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WakeMed stops distribution of free formula, pacifiers on demand to new moms

WakeMed no longer gives out free formula samples and diaper bags provided by formula companies in an effort to encourage continued breastfeeding.

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Sarah Lindenfeld Hall

I was headed out of town when this arrived in my inbox, but I wanted to share it.

Starting on Mother's Day, WakeMed Health & Hospitals discontinued the distribution of formula samples and diaper bags provided for free by formula companies. WakeMed will provide formula to infants for feeding when requested by the parent or guardian, but it will no longer give away formula samples. It also will no longer have pacifiers available on demand in the Women's Pavilion & Birthplace.
The steps are part of the hospital's effort to become a "Baby Friendly Hospital" as defined by the World Health Organization and the United Nations Children's Fund (better known as UNICEF). UNC Hospitals also has been working toward the designation. The measures also are an effort to encourage continued breastfeeding because it is the best form of nutrition for babies, the hospital (and experts everywhere) say. Click here to read more about the initiative.
The free formula samples might seem harmless to some, but one study found they did lead to some women weaning more quickly early on. Read the abstract on the study by the University of Rochester School of Medicine for a lot more information.
Right now, the breastfeeding rate at WakeMed's Cary and Raleigh locations are close to or above the national average of 75 percent, according to the Centers for Disease Control and Prevention 2010 Breastfeeding Report Card. At WakeMed's Cary location, 98 percent of new moms breastfeed. At its Raleigh location, the rate is 72 percent.

“The staffs at both WakeMed Raleigh Campus and Cary Hospital are working closely with the lactation consultants so they can offer new mothers the information and support they need. Our hope is that mothers leave WakeMed with the confidence and knowledge they need to continue breastfeeding their babies,” said Elizabeth Rice, director of the Women’s Pavilion & Birthplace, in a press release. “Of course, we will continue to provide support and education equally to those who chose to bottle feed their newborns.”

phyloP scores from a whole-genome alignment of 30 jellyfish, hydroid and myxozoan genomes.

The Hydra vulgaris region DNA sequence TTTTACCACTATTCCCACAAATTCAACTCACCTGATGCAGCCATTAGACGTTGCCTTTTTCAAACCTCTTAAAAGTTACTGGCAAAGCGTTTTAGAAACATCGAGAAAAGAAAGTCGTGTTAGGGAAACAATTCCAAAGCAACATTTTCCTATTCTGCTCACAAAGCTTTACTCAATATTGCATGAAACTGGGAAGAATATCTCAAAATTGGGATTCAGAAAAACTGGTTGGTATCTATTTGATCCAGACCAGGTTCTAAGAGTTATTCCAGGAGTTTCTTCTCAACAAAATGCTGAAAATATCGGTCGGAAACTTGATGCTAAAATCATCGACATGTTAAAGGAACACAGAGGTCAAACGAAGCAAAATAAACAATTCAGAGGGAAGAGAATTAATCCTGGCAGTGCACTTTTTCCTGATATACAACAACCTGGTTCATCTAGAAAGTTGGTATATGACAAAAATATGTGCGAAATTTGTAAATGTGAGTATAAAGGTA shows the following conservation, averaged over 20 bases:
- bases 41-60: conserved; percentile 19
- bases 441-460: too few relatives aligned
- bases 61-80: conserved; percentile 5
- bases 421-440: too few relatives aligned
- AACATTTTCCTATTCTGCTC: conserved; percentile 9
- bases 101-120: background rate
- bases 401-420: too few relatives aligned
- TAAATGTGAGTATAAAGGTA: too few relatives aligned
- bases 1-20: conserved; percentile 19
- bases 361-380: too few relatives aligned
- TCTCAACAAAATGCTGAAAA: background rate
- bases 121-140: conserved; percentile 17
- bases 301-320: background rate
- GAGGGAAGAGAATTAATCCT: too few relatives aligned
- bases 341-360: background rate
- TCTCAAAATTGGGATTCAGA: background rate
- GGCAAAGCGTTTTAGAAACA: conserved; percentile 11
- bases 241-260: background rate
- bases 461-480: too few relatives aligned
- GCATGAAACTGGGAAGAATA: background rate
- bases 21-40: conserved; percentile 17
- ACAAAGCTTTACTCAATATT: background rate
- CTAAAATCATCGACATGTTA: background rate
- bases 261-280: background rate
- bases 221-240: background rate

WakeMed is working to conform to these 10 steps as outlined by the baby friendly initiative.

1. Have a written breastfeeding policy that is routinely communicated to all health care staff.

2. Train all health care staff in skills necessary to implement this policy.

3. Inform all pregnant women about the benefits and management of breastfeeding.

4. Help mothers initiate breastfeeding within one hour of birth.

5. Show mothers how to breastfeed and how to maintain lactation even if they should be separated from their infants.

6. Give newborn infants no food or drink other than breastmilk, unless medically indicated.

7. Practice rooming-in -- allow mothers and infants to remain together – 24 hours a day.

8. Encourage breastfeeding on demand.

9. Give no artificial teats or pacifiers to breastfeeding infants.

10. Foster the establishment of breast-feeding support groups and refer mothers to them on discharge from the hospital or clinic.

And if you're breastfeeding right now and need help or support, please check our breastfeeding resource page. There are a lot of people out there who are ready to help you.

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